To view this page correctly you must have Chinese characters installed.
Print

Can you build a contingency into a body corporate budget?

29 May 2017

Click here to access a PDF version of this article.


Budgets.

Most of us have them. Not many are as big as the Federal government budget where every year they make some wonderful assumptions about where commodities, interest rates and employment are going and then plug those into a big matrix and voilà – we have a lesser deficit. 

Even internally at Hynes Legal, it is a constant battle. As transactional / advice lawyers we know what we have on for the next two or so months at most. We wish we knew what May next year was going to be like, but all we can do is guess.  If the phones don’t ring or emails stop coming in, we will be sitting here twiddling our thumbs.

Hence why we constantly communicate with our wonderful audience with what we hope is relevant and interesting content. It reminds people of what we do.

Anyway – can you have a line item as a contingency in a body corporate budget?

Budgeting for expenditure (particularly over the long term) is more an art than a science, but every body corporate must have budgets for their administration and sinking funds.

The administration fund should (in theory) zero out every year. You should raise money for the expenditure over the next 12 months, and spend it. You know you need to spend $15,000 on your strata manager, so you include that exact number in your budget. Insurance last year was $40,000, so you include that number plus a 3% increase.

After that, it gets murkier. You might need a lawyer throughout the year, so you allow $3,000. That is very much a guestimate based on what might happen. You might breeze through the year without a legal complaint, and if so, that is a bonus. Next year you are $3,000 ahead. 

And don’t think just because money is included in a budget you can spend it. The decision to spend money, even if properly raised, still needs the appropriate level of authorisation.

The sinking fund has the same issues but obviously on a far larger scale. The sinking fund budget must provide for necessary and reasonable spending for the current financial year and reserve amounts necessary to meet costs for the next nine years in relation to expenditure of a capital or non-recurrent nature and for replacement of major items. Forecasting is mandatory, but the method of its calculation is very open to interpretation. If a committee was minded to it could tote up the numbers on the back of a beer coaster, but the much safer path is to engage a qualified professional to do the calculations for you by providing a sinking fund forecast. They can take into account everything that may need to be spent as well as the likely cost increases over time.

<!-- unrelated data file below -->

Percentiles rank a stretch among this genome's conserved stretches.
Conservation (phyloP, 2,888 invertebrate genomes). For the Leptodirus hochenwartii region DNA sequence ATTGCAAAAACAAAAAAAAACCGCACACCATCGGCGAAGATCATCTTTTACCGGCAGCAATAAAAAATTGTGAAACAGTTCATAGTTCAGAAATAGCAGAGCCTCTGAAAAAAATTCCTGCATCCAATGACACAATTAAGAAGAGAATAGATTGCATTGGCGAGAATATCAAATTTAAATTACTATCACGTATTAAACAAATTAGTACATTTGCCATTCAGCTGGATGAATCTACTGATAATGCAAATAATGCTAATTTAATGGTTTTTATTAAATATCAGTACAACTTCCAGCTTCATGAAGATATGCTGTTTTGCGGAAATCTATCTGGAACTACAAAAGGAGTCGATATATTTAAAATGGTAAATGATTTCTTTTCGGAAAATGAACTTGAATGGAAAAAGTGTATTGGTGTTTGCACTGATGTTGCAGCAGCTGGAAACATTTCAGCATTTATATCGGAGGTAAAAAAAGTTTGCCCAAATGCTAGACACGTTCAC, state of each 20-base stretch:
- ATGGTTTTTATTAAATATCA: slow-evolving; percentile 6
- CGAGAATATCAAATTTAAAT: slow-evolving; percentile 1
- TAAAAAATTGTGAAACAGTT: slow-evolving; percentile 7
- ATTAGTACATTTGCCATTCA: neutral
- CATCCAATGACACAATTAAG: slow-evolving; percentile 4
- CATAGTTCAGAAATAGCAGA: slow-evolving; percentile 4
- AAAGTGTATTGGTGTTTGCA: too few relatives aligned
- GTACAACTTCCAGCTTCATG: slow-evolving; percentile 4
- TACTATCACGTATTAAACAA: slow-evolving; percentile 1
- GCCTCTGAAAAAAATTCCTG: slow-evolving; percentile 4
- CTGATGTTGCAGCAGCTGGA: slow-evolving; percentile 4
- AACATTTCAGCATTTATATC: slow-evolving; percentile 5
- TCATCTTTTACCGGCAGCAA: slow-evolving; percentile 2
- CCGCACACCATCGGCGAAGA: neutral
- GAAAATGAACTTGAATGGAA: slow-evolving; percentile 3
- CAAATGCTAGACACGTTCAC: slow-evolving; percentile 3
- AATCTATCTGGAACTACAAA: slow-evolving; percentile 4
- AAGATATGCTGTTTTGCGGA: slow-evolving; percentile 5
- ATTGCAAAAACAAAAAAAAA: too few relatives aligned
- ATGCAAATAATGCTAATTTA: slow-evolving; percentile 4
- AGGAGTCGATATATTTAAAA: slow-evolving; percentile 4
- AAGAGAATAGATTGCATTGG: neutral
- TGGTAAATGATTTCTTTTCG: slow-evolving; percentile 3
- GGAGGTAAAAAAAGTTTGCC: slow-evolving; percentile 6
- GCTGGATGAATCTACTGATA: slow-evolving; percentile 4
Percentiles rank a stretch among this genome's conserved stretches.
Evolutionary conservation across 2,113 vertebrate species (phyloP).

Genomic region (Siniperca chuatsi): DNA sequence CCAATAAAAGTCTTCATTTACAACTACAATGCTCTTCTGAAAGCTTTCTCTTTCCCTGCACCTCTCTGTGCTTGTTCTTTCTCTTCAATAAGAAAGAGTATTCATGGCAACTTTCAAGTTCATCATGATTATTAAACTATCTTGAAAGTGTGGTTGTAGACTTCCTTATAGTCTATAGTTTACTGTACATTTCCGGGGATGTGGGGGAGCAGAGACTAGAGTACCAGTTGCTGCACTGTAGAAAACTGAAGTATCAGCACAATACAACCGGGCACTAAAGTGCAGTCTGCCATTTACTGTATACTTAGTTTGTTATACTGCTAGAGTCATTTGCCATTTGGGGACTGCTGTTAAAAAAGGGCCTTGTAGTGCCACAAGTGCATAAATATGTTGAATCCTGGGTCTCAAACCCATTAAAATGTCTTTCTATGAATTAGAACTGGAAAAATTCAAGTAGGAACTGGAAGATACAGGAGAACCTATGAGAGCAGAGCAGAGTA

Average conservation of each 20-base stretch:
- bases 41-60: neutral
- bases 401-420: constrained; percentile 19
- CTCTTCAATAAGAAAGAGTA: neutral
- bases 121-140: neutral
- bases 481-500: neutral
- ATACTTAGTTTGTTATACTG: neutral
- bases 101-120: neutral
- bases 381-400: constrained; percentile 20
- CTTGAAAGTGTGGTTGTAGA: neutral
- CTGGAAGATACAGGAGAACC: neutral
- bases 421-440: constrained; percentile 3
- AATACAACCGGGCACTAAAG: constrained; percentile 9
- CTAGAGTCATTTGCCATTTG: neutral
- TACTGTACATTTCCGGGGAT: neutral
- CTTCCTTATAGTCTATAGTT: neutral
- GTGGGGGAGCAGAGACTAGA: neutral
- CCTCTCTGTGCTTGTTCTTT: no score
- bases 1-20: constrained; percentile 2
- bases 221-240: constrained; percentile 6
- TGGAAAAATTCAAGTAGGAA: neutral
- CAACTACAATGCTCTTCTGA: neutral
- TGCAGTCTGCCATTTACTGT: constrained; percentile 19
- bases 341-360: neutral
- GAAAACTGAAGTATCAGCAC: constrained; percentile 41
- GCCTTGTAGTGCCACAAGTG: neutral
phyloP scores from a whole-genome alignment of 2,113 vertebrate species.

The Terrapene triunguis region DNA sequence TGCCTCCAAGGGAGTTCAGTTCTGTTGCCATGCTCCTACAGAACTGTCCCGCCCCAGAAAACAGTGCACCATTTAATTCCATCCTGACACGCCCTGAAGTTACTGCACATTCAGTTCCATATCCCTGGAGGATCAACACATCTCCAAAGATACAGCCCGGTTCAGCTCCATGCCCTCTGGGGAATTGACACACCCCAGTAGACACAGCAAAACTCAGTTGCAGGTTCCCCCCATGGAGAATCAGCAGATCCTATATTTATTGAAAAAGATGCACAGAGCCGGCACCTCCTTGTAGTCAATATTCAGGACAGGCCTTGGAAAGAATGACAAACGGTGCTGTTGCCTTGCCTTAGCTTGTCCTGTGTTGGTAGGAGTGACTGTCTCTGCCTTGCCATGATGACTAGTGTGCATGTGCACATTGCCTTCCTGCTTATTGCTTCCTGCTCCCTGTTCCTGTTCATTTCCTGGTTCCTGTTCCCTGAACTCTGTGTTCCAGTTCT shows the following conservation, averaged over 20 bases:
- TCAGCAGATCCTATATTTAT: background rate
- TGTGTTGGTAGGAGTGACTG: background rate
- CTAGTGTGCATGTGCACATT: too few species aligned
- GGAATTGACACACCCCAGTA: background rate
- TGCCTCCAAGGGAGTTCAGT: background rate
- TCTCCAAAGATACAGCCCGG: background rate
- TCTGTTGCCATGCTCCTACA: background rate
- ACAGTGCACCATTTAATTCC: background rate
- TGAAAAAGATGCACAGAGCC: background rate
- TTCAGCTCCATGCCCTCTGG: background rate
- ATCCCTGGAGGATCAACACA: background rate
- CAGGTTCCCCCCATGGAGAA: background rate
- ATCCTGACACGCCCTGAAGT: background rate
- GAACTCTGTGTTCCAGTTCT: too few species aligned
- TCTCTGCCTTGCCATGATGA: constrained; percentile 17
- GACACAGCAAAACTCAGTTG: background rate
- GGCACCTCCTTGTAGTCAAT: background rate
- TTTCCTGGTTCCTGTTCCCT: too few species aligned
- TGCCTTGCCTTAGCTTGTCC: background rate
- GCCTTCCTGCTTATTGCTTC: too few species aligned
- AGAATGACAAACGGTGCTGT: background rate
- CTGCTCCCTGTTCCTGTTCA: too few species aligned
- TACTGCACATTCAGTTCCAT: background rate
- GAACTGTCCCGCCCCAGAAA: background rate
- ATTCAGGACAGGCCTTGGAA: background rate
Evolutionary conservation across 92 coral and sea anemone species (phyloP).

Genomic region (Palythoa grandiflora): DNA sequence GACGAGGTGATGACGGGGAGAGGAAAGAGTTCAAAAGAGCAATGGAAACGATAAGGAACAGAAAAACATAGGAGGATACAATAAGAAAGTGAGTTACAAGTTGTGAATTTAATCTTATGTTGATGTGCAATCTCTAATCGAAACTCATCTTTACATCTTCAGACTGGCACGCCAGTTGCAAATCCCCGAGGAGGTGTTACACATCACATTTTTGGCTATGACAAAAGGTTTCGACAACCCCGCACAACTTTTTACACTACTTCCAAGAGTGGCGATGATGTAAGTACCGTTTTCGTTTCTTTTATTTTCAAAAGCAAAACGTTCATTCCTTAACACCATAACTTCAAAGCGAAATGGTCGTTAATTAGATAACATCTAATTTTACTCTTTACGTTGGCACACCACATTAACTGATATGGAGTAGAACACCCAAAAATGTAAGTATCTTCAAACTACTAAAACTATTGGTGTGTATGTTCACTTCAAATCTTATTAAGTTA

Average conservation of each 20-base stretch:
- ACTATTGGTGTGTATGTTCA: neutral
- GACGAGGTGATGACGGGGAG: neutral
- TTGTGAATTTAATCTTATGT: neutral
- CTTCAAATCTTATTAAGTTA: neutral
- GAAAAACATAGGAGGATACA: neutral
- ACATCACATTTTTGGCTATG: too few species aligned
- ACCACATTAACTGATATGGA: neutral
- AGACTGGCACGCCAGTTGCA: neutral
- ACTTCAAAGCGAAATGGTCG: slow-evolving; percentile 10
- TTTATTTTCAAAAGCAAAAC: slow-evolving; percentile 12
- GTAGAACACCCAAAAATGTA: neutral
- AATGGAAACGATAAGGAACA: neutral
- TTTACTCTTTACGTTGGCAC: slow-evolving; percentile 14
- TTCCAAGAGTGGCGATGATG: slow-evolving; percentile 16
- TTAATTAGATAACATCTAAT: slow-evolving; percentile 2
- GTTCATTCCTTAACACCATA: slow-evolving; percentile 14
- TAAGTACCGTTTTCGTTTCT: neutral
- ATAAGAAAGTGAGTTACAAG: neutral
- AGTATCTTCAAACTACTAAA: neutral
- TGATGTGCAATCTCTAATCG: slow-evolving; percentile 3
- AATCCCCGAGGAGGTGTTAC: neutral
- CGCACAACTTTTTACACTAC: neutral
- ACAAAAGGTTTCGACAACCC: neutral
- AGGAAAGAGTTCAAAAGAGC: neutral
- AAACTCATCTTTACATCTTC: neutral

A sinking fund forecast is very much crystal ball gazing. Getting it right to the dollar is impossible. If you are budgeting for the replacement of the lift in 2026, the cost could be anything by the time you need the work actually done. What the cost is today, with some CPI indexation, might be close to accurate, or it might not.

What you absolutely cannot do is build a contingency (and call it that) into your budget. Having that as a line item is not lawful. The legislation focuses on anticipated expenditure and a contingency is not that. Some relevant comment from adjudicators includes:- 

‘Contributions can only be raised to cover the estimated expenditure on specific budget items and should not be raised for unknown or uncertain contingencies.’

This too:-

‘I consider it is contrary to the financial provisions of the legislation for a body corporate to deliberately seek to amass a surplus for unspecified or very loosely defined contingencies. Section 92 refers to budgets covering estimates of ‘necessary and reasonable spending’. Certainly, it can be difficult to estimate exact costs and may be reasonable to estimate at the higher end of the anticipated range to cover normal increases in the costs of budgeted items. However, contributions can only be raised to cover the estimated expenditure on specific budget items and should not be raised for unknown or uncertain contingencies.’

The answer to contingencies (if you read between those lines) is pretty simple.

Rather than building a contingency into your budget as an actual line item, you need to build it into each item of expenditure. If you think it may cost $100,000 for the lifts to be replaced, make the anticipated expenditure (and corresponding sinking fund levies to be raised) $110,000. In that way, you create a contingency without actually calling it that. 

There is more than one way to peel a banana. 

Add your comment
3 Thank you. Your comment has been received and is currently being reviewed.